Weekly Teaching Tip: Collocate!



image: blog.suss-argentina.com.ar


Students often say that they understand/know grammar or vocabulary, but are stumped on how to actually use what they know in a conversation. When teaching vocabulary or grammar, it is really helpful to present and practice the language in chunks of speech. These helpful chunks should include the common collocations that are associated with the language. Chunking what you are teaching (including helpful collocations)  can really help build a bridge between what students know and what student can say.  For example, take a look at this graphic organizer focusing on the noun money:

image: http://www.funkyenglish.com

If I only teach the word ‘money’, students will only know how to use the word ‘money’. However, by  incorporating the commonly collocated verbs, the students can begin to practice and gain confidence about how to use it when they are speaking. They can also infer from the collocations some common contexts the word money is used in.

Did you know that the 10 most frequent nouns used (collocated) with “How Many …?” are: people, times, years, hours, children, kids, women, days, votes, men?  I used to teach this grammar to talk about countable food like apples, oranges and bananas, but after I found out about the above fact I completely changed my lesson around.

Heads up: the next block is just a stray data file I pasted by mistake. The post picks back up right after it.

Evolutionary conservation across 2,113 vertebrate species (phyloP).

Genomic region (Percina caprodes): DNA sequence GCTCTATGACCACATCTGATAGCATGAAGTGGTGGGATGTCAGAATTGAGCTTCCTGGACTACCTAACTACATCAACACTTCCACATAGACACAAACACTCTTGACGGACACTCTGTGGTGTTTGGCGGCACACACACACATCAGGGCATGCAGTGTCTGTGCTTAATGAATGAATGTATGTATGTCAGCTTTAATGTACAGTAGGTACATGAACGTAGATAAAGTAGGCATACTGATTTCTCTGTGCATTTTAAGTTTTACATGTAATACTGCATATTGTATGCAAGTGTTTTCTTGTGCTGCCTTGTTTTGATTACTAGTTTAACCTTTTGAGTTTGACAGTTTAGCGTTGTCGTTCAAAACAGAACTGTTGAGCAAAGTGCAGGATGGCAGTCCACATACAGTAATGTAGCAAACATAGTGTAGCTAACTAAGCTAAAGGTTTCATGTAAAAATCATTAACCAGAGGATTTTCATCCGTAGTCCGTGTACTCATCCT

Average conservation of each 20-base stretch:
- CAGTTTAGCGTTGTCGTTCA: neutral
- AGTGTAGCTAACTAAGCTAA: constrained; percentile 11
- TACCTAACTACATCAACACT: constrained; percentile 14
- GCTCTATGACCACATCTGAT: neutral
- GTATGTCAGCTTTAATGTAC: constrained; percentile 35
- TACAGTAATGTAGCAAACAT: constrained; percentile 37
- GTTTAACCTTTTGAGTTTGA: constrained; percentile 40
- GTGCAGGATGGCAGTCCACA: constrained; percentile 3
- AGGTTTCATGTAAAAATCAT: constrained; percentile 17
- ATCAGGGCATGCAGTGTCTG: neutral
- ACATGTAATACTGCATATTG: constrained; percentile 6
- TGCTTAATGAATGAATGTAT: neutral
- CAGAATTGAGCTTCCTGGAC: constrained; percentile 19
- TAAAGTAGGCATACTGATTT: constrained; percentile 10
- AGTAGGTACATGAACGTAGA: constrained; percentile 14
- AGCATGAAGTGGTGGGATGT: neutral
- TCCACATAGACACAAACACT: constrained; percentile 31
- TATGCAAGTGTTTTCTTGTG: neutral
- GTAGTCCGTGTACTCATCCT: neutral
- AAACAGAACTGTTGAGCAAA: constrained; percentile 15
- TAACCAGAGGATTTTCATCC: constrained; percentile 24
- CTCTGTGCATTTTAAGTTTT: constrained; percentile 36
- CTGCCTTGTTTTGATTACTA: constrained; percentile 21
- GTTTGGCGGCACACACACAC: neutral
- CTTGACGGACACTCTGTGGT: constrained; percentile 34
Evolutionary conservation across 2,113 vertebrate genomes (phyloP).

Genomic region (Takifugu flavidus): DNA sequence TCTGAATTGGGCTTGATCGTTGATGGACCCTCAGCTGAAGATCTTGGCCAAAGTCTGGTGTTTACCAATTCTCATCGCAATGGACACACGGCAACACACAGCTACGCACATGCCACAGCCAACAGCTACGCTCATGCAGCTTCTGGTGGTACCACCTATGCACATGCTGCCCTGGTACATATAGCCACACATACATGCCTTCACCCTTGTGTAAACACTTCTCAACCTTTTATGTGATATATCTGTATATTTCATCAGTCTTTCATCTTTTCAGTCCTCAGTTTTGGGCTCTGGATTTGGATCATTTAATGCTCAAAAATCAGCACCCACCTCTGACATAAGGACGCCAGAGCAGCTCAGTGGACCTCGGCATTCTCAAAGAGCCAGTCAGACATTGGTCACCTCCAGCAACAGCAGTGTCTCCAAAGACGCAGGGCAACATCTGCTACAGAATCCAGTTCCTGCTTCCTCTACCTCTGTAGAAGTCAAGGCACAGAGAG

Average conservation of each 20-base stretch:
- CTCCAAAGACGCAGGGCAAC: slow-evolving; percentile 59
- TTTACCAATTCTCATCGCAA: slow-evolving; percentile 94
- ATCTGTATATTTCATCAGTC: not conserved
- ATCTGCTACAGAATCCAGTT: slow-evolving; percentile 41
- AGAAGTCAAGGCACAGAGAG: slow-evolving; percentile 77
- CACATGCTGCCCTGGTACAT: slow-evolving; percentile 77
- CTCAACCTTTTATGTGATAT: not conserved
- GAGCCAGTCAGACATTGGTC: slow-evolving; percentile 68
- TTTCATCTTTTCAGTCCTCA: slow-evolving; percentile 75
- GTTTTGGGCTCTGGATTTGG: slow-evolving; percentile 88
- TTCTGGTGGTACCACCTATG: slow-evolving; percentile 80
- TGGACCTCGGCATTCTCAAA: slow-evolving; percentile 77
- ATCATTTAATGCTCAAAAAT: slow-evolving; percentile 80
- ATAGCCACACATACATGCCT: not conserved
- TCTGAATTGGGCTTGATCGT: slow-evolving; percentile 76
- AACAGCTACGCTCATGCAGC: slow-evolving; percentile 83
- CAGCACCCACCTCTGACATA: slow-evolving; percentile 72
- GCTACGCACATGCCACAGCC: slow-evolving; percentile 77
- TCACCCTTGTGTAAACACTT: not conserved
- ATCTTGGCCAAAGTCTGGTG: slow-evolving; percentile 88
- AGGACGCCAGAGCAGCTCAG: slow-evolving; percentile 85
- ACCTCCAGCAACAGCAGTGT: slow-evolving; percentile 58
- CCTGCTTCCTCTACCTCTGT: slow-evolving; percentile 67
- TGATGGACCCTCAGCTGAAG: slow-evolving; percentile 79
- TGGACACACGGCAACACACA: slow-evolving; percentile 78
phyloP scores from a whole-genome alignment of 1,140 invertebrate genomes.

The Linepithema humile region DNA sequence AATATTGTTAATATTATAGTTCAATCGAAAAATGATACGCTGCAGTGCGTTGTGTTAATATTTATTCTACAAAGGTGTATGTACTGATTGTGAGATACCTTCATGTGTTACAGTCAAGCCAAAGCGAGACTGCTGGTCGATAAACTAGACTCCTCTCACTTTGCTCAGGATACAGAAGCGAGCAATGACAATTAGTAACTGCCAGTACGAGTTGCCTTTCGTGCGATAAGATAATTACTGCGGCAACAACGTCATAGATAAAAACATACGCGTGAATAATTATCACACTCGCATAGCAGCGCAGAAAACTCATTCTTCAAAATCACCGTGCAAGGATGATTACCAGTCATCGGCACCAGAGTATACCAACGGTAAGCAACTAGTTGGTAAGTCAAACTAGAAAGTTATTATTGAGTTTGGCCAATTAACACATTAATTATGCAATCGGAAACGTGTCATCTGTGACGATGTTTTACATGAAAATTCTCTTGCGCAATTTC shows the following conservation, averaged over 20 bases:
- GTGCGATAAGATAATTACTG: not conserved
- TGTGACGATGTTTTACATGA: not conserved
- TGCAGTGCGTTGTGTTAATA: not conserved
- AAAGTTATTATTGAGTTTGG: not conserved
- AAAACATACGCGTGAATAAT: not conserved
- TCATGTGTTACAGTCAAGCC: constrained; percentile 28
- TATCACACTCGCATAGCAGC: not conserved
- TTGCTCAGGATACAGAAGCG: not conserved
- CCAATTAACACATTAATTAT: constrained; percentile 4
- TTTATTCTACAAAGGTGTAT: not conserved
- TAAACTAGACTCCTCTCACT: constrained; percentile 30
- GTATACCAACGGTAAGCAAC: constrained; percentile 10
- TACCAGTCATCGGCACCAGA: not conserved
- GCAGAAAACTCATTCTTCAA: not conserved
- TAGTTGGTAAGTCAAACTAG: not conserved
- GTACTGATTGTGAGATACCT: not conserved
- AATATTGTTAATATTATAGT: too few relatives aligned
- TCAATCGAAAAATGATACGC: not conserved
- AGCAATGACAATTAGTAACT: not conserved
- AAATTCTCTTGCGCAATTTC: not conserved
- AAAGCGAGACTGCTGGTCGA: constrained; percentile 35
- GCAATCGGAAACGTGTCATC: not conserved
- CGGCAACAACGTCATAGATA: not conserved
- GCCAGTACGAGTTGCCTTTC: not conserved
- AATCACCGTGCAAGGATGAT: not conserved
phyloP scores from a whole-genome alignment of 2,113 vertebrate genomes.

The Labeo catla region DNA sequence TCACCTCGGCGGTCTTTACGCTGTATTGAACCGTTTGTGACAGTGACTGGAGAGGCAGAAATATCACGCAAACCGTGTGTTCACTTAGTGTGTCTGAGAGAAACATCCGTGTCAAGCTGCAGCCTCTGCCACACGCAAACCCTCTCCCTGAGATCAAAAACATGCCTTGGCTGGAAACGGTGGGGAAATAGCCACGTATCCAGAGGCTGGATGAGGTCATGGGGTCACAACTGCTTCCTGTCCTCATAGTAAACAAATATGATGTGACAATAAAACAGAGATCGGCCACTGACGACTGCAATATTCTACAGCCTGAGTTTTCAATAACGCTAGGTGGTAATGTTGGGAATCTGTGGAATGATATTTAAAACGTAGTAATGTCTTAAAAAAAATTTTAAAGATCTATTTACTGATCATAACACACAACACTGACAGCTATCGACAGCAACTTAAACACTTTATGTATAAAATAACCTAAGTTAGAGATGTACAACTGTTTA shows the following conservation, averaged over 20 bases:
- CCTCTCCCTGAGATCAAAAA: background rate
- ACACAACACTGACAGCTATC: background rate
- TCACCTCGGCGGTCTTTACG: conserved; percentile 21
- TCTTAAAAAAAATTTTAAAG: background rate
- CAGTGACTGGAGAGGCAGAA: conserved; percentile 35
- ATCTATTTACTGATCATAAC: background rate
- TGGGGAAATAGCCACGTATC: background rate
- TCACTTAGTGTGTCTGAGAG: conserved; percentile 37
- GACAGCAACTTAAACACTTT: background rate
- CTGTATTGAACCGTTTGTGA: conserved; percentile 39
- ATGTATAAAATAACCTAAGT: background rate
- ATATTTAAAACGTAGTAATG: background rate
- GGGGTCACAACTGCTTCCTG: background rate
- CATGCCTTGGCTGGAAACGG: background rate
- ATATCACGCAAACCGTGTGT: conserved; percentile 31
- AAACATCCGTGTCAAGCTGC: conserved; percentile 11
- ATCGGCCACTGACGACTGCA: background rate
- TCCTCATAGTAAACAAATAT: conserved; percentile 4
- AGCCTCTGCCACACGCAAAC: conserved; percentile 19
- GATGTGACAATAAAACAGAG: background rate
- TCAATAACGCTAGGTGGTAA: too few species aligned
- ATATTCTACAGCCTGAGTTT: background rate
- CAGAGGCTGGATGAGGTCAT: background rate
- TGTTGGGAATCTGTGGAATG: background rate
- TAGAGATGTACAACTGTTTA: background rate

Teaching grammar with the most commonly used words can prepare students for language use in the real world. Try to keep this in mind the next time you plan a vocabulary or grammar lesson :).



5 Comments Add yours

  1. Funnily enough I just wrote a post on collocations yesterday!
    If you are interesstedyou can see it here http://englishgardenbcn.wordpress.com/2013/04/16/a-tip-for-tuesday-13/

    1. Autumn says:

      That’s great! I will absolutely check it out :).

      1. Thank you!
        And thanks for the follow too, I hope you find my posts interesting and like the photos, (which are not always related to the point I cover but amuse me no end at the time I set them up andtake them 🙂

  2. Hello,
    I totally agree with you. We should all include teaching collocations in our practice. Whenever I see an opportunity to introduce collocations or other language chunks (such as set phrases), I present them to my students. I spent a whole lesson on money collocations with my students last November. You can find it here – http://phsourenglishnook.wordpress.com/2012/11/02/money-collocations-8/. If it’s not much of trouble, check it out.
    I have also created a worksheet on expressions with the word ‘time’. I plan to use it in a couple of weeks, so I will post it on my blog soon.
    Best regards from Serbia,

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